Cognitive Hypnotherapy with Sexual Disorders

By Burte, Jan M.; Araoz, Daniel L. | Journal of Cognitive Psychotherapy, January 1, 1994 | Go to article overview

Cognitive Hypnotherapy with Sexual Disorders


Burte, Jan M., Araoz, Daniel L., Journal of Cognitive Psychotherapy


Research has found that in psychogenic sexual disorders, cognitive processes are more important than physiological ones. Negativistic "thinking" about one's sexual activity aggravates the symptom and perpetuates it. Therefore, as vital as a differential diagnosis of sexual dysfunction is, the uncovering of Negative Self-Hypnosis (NSH) becomes essential for the successful resolution of the sexual problem. NSH constitutes the "hidden symptom" in all psychogenic sexual dysfunctions. After explicating NSH, the paper offers specific hypnotic techniques for different sexual disorders.

TRADITIONAL HYPNOSEX THERAPY

Early applications of hypnosis for the treatment of sexual dysfunctions can be seen in the work of Erickson (1935). His indirect imagination techniques focused the clinical attention upon the symptoms, which were viewed as an expression of some personality problem. Somewhat later, van Pelt (1958) focused his approach upon helping the patient uncover past traumatic events which he believed were producing anxiety and consequent dysfunction. Through direct suggestion of "new ideas" he believed he could eliminate the anxiety producing dysfunction. He reinforced these "ideas" through mental imagery and mental rehearsal. Once again the focus of the therapy was upon the individual who manifested the symptom.

Beigel (1972) was one of the first hypnoclinicians to incorporate the dysfunctioning individual's partner, engaging him/her as an ad hoc cotherapist. Beigel's primary approach was mental rehearsal (Beigel 1963), with the focus of the therapy being placed upon the symptom and the individual who manifested it. Although some authors pointed out the importance of treating the interrelationship between partners and not only the symptom, in many cases the focus of treatment still consisted of suggestion and directive hypnotherapy (Kroger & Fezler, 1976).

THE NEW HYPNOSEX THERAPY

More recently two important developments have begun to come to the forefront of hypnotic treatment of sexual dysfunction. The first important change was to place the focus of treatment upon the "hidden symptoms." In so doing the emphasis of therapy is upon the cognitive functions such as negativistic imagery and self-talk (LoPiccolo, 1980). Similarly, Walen (1980) presents her eight links of the sexual cycle, recognizing the close connection between cognition and human sexuality.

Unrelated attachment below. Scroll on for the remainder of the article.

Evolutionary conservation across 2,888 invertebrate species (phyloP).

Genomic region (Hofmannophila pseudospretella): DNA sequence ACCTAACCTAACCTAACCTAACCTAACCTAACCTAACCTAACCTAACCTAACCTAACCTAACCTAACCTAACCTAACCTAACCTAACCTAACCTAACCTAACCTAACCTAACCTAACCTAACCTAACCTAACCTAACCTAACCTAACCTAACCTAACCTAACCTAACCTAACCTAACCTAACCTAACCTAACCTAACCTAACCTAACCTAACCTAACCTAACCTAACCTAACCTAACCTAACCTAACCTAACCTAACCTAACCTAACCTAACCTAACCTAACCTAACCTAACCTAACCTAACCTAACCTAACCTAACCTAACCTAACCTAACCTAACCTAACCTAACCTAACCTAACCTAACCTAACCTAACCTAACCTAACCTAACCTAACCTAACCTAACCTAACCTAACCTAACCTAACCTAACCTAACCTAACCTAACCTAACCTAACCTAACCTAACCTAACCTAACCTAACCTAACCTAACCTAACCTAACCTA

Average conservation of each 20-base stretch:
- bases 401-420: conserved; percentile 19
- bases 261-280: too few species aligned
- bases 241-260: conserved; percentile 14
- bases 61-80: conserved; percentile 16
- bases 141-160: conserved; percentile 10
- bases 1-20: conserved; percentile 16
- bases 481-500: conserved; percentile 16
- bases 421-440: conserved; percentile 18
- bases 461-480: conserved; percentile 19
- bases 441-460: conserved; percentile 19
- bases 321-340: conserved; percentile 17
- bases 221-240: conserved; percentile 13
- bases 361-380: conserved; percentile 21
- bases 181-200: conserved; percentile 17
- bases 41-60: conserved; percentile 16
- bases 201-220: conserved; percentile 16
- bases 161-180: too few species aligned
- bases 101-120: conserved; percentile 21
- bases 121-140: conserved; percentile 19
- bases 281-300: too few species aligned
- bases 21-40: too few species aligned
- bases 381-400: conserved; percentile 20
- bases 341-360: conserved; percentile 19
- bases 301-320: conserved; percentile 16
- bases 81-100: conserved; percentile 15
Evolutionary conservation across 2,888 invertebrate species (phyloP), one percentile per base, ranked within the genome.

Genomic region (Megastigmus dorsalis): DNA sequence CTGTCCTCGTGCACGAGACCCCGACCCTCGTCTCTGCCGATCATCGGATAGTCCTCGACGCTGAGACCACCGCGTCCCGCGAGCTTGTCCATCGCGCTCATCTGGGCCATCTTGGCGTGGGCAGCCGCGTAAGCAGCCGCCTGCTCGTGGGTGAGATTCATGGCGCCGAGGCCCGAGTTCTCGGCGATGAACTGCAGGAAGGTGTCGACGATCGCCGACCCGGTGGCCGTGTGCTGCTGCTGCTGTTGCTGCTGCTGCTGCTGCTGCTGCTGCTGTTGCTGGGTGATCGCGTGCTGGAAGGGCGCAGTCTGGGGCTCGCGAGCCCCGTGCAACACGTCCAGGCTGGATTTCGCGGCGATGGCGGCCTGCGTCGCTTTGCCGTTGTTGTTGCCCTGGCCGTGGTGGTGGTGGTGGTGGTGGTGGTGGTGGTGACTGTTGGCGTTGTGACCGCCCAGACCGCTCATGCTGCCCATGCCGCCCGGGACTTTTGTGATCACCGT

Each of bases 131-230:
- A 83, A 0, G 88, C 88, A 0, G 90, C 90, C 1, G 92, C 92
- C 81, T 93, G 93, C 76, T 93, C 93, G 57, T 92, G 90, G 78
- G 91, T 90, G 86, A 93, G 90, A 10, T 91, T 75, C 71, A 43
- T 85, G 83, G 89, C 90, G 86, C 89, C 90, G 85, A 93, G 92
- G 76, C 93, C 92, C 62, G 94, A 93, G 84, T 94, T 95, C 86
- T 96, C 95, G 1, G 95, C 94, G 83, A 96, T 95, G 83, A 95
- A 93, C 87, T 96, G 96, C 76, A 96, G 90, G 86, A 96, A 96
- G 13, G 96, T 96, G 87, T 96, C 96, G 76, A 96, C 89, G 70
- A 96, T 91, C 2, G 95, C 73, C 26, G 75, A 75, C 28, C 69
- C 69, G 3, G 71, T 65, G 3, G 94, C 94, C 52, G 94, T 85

The second important development in hypnotic treatment of sexual dysfunction is the focus upon the systemic aspects of the dysfunction. Borrowing from the family systems model, Araoz (1982) focused upon the cognitive interactive process between partners, examining how one partner or the other may be involuntarily perpetuating the problem. The current article focuses upon those aspects of the "hidden symptoms" that are the cognitive process, discussing their role within both the individual and systems models.

Among the earlier works in defining human sexual response Masters and Johnson (1966) established the four stages of sexual response. By defining the anatomical and physiological differences between the stages of excitement, plateau, orgasm, and resolution, they laid an initial groundwork for future researchers. The primarily directive, educational, and behavioristic techniques that followed, however, offered no direction for the cognitive processing occurring during these phases. In so doing the techniques placed an increased pressure on the individual"s overt actions, while perhaps actually creating negative self-definitions for the individual.

Walen's (1980) eight-link model, which was to follow, emphasized the cognitive elements in human sexuality. The eight links are (1) perception of the sexual stimulus, (2) evaluation of the stimulus, (3) physiological arousal, (4) perception of the arousal (5) assessment of the arousal, (6) sexual behavior, (7) perception of that behavior, and (8) evaluation of the sexual behavior.

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